Toggle Switch and Cover - Illuminated (White)

This simple on-off switch is rated for 20A at 12V but who cares about all that, it looks way awesome. These toggle switches come with those missile switch covers that make your project look like something out of a spy movie. They’re also a great safety feature to ensure that you don’t accidentally fire the missiles (or whatever it is your switch does). As if you needed any more convincing, they’re also illuminated with a small LED in the end of the switch. These can be panel mounted into a 12mm hole.

Check the related items below for more color options!

Note: The LED can be illuminated with as low as 3.3V.

  • Rated for 12V 20A
  • Includes Missile Switch Cover
  • Illuminated

Toggle Switch and Cover - Illuminated (White) Product Help and Resources

Switch Basics

May 7, 2013

A tutorial on electronics' most overlooked and underappreciated component: the switch! Here we explain the difference between momentary and maintained switches and what all those acronyms (NO, NC, SPDT, SPST, ...) stand for.

Core Skill: DIY

Whether it's for assembling a kit, hacking an enclosure, or creating your own parts; the DIY skill is all about knowing how to use tools and the techniques associated with them.

1 DIY

Skill Level: Noob - Basic assembly is required. You may need to provide your own basic tools like a screwdriver, hammer or scissors. Power tools or custom parts are not required. Instructions will be included and easy to follow. Sewing may be required, but only with included patterns.
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Core Skill: Electrical Prototyping

If it requires power, you need to know how much, what all the pins do, and how to hook it up. You may need to reference datasheets, schematics, and know the ins and outs of electronics.

1 Electrical Prototyping

Skill Level: Noob - You don't need to reference a datasheet, but you will need to know basic power requirements.
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Customer Comments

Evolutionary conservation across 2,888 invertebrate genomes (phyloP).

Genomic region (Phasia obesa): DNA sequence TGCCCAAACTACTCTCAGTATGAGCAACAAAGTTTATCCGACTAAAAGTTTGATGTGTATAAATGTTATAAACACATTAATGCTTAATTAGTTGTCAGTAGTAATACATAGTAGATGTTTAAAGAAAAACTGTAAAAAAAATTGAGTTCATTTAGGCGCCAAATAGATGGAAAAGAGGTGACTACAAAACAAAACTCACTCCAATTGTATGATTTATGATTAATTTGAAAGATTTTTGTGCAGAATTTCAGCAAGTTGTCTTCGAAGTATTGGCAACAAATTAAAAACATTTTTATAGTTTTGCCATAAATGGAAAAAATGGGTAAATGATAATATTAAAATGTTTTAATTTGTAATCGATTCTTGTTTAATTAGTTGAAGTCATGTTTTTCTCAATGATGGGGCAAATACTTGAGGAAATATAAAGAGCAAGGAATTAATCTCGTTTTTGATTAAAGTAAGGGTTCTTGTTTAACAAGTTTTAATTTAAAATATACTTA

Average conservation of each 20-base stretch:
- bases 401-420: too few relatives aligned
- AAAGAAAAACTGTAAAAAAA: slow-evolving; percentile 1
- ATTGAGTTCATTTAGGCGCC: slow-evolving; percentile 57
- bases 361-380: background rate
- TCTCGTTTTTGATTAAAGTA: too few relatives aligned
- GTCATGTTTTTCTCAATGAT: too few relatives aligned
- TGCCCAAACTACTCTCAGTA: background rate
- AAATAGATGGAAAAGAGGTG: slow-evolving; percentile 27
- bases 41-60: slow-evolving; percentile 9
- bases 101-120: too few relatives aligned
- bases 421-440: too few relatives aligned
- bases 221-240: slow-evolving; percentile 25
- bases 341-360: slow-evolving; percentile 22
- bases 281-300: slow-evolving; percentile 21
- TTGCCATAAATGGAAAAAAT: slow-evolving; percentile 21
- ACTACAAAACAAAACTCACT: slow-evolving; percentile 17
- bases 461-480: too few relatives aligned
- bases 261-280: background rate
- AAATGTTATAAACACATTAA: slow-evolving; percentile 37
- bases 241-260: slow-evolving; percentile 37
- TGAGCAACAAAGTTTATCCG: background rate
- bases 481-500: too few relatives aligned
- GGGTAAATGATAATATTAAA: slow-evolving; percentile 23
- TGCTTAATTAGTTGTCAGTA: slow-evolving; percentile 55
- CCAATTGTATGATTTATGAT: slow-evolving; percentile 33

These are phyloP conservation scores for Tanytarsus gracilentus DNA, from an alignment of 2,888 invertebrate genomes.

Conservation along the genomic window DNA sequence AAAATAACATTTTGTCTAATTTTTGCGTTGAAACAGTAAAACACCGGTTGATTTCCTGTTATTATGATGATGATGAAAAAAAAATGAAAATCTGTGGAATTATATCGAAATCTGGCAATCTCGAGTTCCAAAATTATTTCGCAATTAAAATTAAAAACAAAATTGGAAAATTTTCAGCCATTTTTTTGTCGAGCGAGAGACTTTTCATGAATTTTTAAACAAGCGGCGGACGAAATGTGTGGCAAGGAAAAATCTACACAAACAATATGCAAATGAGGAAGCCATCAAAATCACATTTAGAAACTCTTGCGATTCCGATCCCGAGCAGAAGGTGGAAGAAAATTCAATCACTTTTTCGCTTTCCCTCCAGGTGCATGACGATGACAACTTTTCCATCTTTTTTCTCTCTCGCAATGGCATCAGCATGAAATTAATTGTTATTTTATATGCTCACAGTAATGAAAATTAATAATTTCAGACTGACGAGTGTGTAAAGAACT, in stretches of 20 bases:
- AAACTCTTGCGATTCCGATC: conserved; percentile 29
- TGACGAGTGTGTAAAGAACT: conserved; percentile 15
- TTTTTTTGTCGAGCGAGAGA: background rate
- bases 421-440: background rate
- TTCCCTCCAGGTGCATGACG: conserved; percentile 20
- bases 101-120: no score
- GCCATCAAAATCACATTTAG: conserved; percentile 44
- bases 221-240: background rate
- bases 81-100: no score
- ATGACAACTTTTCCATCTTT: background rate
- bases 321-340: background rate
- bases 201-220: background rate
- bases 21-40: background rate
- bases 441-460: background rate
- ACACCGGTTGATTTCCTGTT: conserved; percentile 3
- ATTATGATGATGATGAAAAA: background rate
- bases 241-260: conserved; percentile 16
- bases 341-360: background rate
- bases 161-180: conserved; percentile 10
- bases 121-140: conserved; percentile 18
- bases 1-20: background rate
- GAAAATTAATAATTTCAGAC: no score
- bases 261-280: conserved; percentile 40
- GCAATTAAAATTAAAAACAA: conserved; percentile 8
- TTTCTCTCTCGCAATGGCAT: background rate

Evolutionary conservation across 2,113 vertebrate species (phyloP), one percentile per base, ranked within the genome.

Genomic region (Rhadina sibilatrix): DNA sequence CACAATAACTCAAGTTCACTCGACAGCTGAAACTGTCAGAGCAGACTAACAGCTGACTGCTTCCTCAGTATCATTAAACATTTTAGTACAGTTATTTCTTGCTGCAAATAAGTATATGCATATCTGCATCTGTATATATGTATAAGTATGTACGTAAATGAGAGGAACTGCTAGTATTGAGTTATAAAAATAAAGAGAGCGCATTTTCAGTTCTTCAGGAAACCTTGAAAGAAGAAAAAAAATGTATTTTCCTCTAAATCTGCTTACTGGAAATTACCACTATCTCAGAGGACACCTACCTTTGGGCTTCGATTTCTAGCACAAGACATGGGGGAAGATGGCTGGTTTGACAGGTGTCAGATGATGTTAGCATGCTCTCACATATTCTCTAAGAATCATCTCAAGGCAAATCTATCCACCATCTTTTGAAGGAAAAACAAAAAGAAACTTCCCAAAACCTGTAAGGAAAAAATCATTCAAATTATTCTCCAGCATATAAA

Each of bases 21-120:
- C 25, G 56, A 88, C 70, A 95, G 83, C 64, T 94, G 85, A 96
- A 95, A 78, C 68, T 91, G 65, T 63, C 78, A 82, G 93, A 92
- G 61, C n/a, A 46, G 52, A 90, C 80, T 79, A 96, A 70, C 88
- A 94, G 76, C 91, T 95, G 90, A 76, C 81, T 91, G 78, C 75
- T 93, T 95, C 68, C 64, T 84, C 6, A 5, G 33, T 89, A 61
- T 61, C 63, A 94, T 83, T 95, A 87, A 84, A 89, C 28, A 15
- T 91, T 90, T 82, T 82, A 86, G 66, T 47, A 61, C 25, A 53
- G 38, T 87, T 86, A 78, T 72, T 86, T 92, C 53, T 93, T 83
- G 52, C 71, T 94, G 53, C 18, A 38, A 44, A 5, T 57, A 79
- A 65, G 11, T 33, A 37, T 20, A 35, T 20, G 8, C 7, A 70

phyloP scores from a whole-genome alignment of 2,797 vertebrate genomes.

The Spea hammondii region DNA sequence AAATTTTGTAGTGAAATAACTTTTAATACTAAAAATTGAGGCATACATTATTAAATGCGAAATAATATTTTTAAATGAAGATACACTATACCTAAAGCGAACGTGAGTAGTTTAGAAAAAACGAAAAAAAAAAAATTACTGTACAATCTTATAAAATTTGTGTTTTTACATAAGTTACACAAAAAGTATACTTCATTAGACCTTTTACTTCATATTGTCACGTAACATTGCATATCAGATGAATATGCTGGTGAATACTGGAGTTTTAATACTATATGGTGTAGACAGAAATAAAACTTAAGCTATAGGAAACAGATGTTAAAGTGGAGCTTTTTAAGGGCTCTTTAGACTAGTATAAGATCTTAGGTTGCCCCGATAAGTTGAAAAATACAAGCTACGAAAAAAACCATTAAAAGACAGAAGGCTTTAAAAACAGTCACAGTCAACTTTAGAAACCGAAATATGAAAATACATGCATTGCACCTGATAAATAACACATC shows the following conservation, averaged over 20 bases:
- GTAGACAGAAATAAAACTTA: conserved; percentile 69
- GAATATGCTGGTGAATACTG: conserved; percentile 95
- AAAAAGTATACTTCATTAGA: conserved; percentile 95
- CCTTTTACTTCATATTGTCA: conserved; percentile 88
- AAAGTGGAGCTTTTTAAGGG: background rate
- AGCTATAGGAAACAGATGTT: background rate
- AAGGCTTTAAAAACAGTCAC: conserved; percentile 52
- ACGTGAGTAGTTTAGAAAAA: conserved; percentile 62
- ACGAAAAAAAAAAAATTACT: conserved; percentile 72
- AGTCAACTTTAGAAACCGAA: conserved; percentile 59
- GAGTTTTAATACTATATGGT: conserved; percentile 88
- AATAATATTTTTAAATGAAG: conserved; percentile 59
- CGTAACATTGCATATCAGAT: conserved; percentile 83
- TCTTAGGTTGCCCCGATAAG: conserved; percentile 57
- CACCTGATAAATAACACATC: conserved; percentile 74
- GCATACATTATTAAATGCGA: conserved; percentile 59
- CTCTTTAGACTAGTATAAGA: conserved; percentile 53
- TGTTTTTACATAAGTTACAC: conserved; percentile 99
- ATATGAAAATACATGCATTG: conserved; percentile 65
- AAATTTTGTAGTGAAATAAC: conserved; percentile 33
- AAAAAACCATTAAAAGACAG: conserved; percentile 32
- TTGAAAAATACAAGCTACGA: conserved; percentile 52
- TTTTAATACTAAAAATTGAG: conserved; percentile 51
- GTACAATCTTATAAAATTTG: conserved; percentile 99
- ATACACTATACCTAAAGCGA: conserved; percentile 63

• Can I get this with an RGB led?

  • Hi I want to put these in my 98 jeep cherokee sport, I’m thinking about switching out my rear defrost, rear wipers, and my fog lights for these switches. I need more help trying to figure out if they will fit or if they won’t, so can anyone help me, also I need to know how I to wire them up, if I get them?

    • Well to know if they will work or not, you will need to identify a few things, are the switches you’re replacing of the same type? If you’re just replacing an ON/OFF switch you should be fine, however if the switch has more positions(FORWARD/OFF/BACKWARD, OFF/SLOW/FAST, etc.) it will not work. As to whether they will actually fit into the space you intend for them, I can’t really help you there. These won’t work well if you want to fit them onto a curved panel, they’re meant to be mounted to a flat surface. Also a mounting problem, you will need to be able to remove the panel your putting them in, because these get mounted from the back. Additionally, you will need quite a bit of space behind the panel because of the large bulk of these switches. More than likely, you will need to fabricate a new panel with a flat surface for mounting, but comes forward enough for the switches to clear all the stuff behind it. Compared to the size limitations, wiring it up would be easy. On the switch I received, the markings telling you which contact does what are wrong, so I’m gonna give each contact a new name. In the picture, you can see the metal tab on the black part of the switch sticking off to the side, we’re gonna call that Tab1. The tab on the bottom nearest to Tab1 will be Tab2, and the final tab is Tab3. When you flip the switch, Tab2 and Tab3 are connected electrically, so if you don’t care about the LED coming on, wiring it in is as easy as taking the two wires that went to the existing switch, and connecting them to Tab2 and Tab3. Having the LED light up when you flick the switch will be cooler, but also more complicated. If the switch is smallish or kinda plasticly, or just doesn’t really feel heavy duty, then it’s probably a logic switch that goes to a microcontroller and doesn’t have a large amount of current flowing through it(you could confirm this by measuring the voltage and/or current and if the numbers are low that’s great). This would be ideal, because we wouldn’t need to worry about the power source burning out the LED. IF this is the case, you would connect the two wires to Tab1 and Tab2(you might want to throw in a resistor for good measure), (if it doesn’t work, try swapping the wires, you might have it on backwards). With this setup, the LED will come on when you flick the switch and the defroster will come on. Of course if the old switch DID have a lot of current going through it (like it would if was actually switching the device on and off) connecting it this way will burn out the LED and then you’ll have to rewire it to Tab2 and Tab3 to get it to work again. You could still get the LED to come on with a high current switch, but it would need current limiting and maybe a voltage regulator and other annoying things, so lets hope it’s a logic switch. :)

  • ‘#'define WHITE CLEAR

    Printf(“Toggle Switch and Cover - Illuminated (WHITE)\n\r”);

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